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  1. #1
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    Convert to profile using custom CMYK/maximum black

    This is a way to convert a file to CMYK and have things that are black in the original file convert so that they are only on the black plate. I use this for times when a customer sends the newspaper I work at an ad as a JPEG in RGB and I want the black text in the ad to only appear on the black plate. Black text on all 4 plates would not be a good idea with newsprint printed on a web press. It also works well when someone sends us a pixel based logo that's RGB that has black elements that would print best if they were only on the black plate. This can also be used to convert a CMYK image that has black text that appears on all plates so that it is on the black plate only.

    The only thing to look out for (in an ad that is sent as a JPEG) is that this method can put a bit too much black in the lighter tones of any images that might be in the ad. We had an ad for a local hospital that was sent as an image rather than a PDF with fonts, vector objects, etc. When I used this technique to convert it, the doctor in the ad came out too dark. This can be corrected by tweaking the black channel.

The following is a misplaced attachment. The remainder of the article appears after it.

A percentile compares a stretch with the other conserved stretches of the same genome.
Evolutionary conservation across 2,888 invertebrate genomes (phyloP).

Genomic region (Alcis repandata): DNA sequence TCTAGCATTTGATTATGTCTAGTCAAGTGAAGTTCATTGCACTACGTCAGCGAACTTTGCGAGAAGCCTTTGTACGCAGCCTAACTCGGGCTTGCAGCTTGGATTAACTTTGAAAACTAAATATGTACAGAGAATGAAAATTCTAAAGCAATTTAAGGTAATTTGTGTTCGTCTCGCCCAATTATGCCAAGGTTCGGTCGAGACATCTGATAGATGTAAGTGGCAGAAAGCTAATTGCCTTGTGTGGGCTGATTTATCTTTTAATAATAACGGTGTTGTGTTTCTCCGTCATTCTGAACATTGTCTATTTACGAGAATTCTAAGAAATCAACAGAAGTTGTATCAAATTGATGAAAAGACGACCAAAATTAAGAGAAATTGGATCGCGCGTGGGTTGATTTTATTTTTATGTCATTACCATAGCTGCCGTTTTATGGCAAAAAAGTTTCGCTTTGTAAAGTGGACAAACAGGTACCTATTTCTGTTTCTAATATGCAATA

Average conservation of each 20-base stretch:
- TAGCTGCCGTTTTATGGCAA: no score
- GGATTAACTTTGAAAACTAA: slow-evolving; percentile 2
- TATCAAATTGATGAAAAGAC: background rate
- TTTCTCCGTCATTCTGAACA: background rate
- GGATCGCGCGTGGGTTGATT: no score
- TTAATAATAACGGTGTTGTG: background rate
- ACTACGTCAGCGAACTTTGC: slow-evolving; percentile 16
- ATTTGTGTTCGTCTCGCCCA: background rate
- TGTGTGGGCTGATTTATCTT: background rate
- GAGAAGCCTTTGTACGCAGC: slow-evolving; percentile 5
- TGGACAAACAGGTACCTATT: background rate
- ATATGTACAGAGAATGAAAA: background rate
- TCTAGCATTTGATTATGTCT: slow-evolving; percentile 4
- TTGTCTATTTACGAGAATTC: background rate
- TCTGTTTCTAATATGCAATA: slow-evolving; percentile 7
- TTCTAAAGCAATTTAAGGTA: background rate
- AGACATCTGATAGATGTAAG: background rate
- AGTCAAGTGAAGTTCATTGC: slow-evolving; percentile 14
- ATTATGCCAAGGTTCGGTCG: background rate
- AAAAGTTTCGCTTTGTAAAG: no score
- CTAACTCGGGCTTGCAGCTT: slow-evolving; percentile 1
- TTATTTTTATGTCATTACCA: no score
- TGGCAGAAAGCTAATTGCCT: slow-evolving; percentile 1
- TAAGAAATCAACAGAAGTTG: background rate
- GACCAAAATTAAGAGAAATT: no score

Here are the steps

    Step 1: Convert to profile (this works if you're in RGB or CMYK).


    Convert to profile using custom CMYK/maximum black-step-1.jpg





































    Step 2: In Convert to Profile dialog box, click on Advanced.


    Convert to profile using custom CMYK/maximum black-step-2.jpg





















    Step 3:In Convert to Profile Advanced dialog box choose Custom CMYK for the CMYK profile.


    Convert to profile using custom CMYK/maximum black-step-3.jpg































    Step 4: In Custom CMYK dialog box, choose Maximum for the Black Generation setting.


    Convert to profile using custom CMYK/maximum black-step-4.jpg























    Step 5: OK everything and make sure you embed the profile when you save the photo. Also make sure not to convert the file to your working CMYK color space if you open the file in Photoshop again. You should get a profile mismatch warning when you open the file and you need to use the embedded profile instead of your working CMYK.

    Let me know if any of this is confusing.

  2. #2
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    Re: Convert to profile using custom CMYK/maximum black

    Just to be absolutely clear. This is what the above mentioned ad sent as a JPEG would look like when converted to CMYK using Image>Mode>CMYK. In this example the black channel is turned off so you can see that the black type is showing up on the CMY channels.

    Convert to profile using custom CMYK/maximum black-screen-shot-2013-02-03-5.07.42-pm.png














    This is what the same ad would look like using the maximum black generation trick (black channel turned off as in above example).
    Convert to profile using custom CMYK/maximum black-screen-shot-2013-02-03-5.08.40-pm.png

 

 

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